A waterboat is a boat fitted with a tanks and a force pump that supplies fresh water to ships in the harbor at where they anchored. The first water boat service is supplied by N Duus commencing in May. Nicolia Duus is a Danish merchant.
|Gambling Prohibition (June 10, 1844)|
Public gambling is banned with today's enactment of Ordinance No.14 of 1844, titled “An Ordinance for the suppression of public gaming in the Colony of Hong Kong". The ordinance is the first law to deal with gambling.
Additional note: The ban on public gambling remains today (with the exception to monopolies granted to the Hong Kong Jockey Club) although the original ordinance has long been repealed and replaced by newer laws.
|Legitimate Drug Dealing (November 26, 1844)|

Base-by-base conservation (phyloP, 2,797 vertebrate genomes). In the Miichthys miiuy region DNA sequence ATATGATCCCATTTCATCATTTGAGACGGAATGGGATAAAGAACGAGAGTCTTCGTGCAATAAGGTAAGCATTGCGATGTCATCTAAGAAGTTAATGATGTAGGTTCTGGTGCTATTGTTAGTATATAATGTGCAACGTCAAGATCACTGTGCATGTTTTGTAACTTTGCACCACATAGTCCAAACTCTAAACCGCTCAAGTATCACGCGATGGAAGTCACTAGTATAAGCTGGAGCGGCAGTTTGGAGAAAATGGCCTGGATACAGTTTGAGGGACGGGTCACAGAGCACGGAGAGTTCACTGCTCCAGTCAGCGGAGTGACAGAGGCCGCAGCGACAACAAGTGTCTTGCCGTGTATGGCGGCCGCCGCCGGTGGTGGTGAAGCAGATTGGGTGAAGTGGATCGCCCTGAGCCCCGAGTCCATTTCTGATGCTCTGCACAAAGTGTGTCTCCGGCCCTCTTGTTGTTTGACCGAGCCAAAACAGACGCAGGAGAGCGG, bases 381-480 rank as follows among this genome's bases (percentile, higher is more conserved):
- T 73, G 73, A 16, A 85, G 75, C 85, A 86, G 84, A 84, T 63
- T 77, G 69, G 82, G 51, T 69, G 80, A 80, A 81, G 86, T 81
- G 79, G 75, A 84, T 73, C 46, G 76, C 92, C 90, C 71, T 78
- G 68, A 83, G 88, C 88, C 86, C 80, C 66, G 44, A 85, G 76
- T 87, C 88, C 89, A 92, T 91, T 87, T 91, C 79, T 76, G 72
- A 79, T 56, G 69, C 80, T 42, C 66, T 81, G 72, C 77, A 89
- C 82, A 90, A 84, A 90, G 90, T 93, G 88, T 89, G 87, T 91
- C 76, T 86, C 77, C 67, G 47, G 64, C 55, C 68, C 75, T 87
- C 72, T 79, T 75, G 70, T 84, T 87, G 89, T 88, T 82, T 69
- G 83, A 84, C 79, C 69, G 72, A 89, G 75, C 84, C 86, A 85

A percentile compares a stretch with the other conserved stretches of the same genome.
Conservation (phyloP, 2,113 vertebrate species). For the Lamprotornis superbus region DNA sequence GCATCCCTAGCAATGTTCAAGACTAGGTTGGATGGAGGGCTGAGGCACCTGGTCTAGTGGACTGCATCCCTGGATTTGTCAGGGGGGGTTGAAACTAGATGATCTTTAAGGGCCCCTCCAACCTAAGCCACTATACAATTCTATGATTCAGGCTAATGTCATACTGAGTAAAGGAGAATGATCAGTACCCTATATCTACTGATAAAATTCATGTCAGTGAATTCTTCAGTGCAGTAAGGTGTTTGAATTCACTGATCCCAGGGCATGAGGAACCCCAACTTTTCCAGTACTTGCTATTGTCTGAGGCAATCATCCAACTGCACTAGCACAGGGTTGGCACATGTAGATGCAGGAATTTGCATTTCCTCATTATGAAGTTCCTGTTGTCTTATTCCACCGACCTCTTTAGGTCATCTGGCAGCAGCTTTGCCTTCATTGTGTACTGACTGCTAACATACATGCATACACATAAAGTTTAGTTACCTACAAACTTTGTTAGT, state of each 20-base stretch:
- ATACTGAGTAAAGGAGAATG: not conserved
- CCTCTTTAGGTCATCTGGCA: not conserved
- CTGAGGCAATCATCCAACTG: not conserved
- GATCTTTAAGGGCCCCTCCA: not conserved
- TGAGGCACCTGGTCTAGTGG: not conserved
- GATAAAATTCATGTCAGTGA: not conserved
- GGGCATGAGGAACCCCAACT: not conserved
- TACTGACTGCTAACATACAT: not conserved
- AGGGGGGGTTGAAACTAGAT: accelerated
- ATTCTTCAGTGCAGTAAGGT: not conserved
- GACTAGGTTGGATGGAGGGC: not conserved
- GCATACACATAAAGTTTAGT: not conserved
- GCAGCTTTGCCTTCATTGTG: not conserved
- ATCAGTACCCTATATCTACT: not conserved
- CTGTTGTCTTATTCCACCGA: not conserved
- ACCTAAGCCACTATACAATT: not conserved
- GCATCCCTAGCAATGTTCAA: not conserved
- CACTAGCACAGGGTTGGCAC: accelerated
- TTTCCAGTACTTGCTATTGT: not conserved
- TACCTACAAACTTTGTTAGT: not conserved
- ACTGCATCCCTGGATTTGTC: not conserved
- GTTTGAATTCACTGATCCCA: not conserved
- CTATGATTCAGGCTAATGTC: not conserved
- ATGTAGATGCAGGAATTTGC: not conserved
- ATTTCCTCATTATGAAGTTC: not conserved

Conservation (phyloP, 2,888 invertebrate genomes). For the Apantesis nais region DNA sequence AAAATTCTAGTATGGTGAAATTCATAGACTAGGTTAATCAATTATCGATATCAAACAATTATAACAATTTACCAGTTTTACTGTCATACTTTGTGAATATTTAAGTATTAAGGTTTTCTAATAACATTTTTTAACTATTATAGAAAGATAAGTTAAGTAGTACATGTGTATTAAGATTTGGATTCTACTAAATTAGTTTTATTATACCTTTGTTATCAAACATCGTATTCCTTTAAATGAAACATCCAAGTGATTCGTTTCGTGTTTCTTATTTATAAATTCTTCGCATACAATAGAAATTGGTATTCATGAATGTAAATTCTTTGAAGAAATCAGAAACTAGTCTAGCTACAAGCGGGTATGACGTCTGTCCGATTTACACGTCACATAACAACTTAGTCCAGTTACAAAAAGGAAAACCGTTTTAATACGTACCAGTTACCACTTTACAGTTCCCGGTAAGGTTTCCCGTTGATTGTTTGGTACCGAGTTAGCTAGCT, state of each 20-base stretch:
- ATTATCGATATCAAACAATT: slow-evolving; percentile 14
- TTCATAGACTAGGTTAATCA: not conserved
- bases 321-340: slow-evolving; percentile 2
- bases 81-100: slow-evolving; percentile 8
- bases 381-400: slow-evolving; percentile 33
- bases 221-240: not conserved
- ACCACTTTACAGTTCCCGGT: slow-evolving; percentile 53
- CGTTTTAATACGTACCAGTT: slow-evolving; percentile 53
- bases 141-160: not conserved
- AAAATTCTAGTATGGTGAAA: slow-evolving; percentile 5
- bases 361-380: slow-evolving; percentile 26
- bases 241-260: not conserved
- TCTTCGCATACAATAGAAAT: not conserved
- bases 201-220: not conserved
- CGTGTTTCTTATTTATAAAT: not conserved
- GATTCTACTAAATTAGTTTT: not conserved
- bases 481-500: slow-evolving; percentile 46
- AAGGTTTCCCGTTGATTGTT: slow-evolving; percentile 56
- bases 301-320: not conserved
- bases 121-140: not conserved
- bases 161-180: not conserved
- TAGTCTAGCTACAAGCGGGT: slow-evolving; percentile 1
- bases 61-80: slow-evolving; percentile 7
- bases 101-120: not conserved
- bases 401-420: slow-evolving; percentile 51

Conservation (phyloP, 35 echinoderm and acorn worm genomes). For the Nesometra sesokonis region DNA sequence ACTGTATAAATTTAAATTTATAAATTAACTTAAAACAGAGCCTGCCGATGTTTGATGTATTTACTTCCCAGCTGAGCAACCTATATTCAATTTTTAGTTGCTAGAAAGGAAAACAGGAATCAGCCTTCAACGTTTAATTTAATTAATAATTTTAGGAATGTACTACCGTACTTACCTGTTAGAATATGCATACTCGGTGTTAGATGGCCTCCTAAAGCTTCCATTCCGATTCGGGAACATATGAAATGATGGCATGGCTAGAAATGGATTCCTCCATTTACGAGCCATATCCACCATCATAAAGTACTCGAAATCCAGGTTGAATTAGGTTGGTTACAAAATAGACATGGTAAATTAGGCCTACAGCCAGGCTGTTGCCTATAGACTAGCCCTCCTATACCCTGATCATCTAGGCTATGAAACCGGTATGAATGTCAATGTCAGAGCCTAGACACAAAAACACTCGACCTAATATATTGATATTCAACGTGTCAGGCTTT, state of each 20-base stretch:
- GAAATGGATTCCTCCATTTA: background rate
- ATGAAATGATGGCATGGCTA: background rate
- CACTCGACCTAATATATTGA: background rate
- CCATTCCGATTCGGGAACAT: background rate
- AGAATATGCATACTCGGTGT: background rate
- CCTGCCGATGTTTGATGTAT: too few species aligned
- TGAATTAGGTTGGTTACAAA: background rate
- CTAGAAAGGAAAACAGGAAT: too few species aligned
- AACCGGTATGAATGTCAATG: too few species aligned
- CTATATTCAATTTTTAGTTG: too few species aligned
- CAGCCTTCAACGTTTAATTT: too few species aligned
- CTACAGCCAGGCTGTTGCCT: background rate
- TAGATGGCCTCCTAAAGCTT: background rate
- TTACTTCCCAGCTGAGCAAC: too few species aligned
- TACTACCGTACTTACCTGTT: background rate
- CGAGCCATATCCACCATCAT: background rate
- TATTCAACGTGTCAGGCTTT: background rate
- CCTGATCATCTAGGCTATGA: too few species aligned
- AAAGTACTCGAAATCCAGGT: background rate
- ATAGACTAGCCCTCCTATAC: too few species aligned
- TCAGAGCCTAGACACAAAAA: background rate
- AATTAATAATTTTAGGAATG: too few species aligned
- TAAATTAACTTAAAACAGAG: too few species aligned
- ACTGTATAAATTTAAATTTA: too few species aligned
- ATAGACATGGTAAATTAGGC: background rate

The selling and retailing of opium in an amount smaller than one chest for consumption becomes legal today with the enactment of Ordinance #21 of 1844. The provisions of licensing opium retailing is purposely (and clumsily in my view) bundled with other miscellaneous matters, as it is clearly demonstrated in the title of the ordinance, that reads, “An Ordinance for licensing the Sale of Salt Opium Bhang Ganja Paan Betel and Betel-leaf within the Colony of Hongkong and for the licensing of Pawnbrokers and Auctioneers with a Table of Fees on Official License and Signatures.” What a mouthful. The opium license(s) is granted through bidding processes. People carrying on opium retail business without a license is subject to a fine of 500 dollars. The ordinance further empowers the Governor to make further rules and regulations in matters relating to the farming, selling and retailing of opium. Essentially, anything he wishes to do with opium will become legal.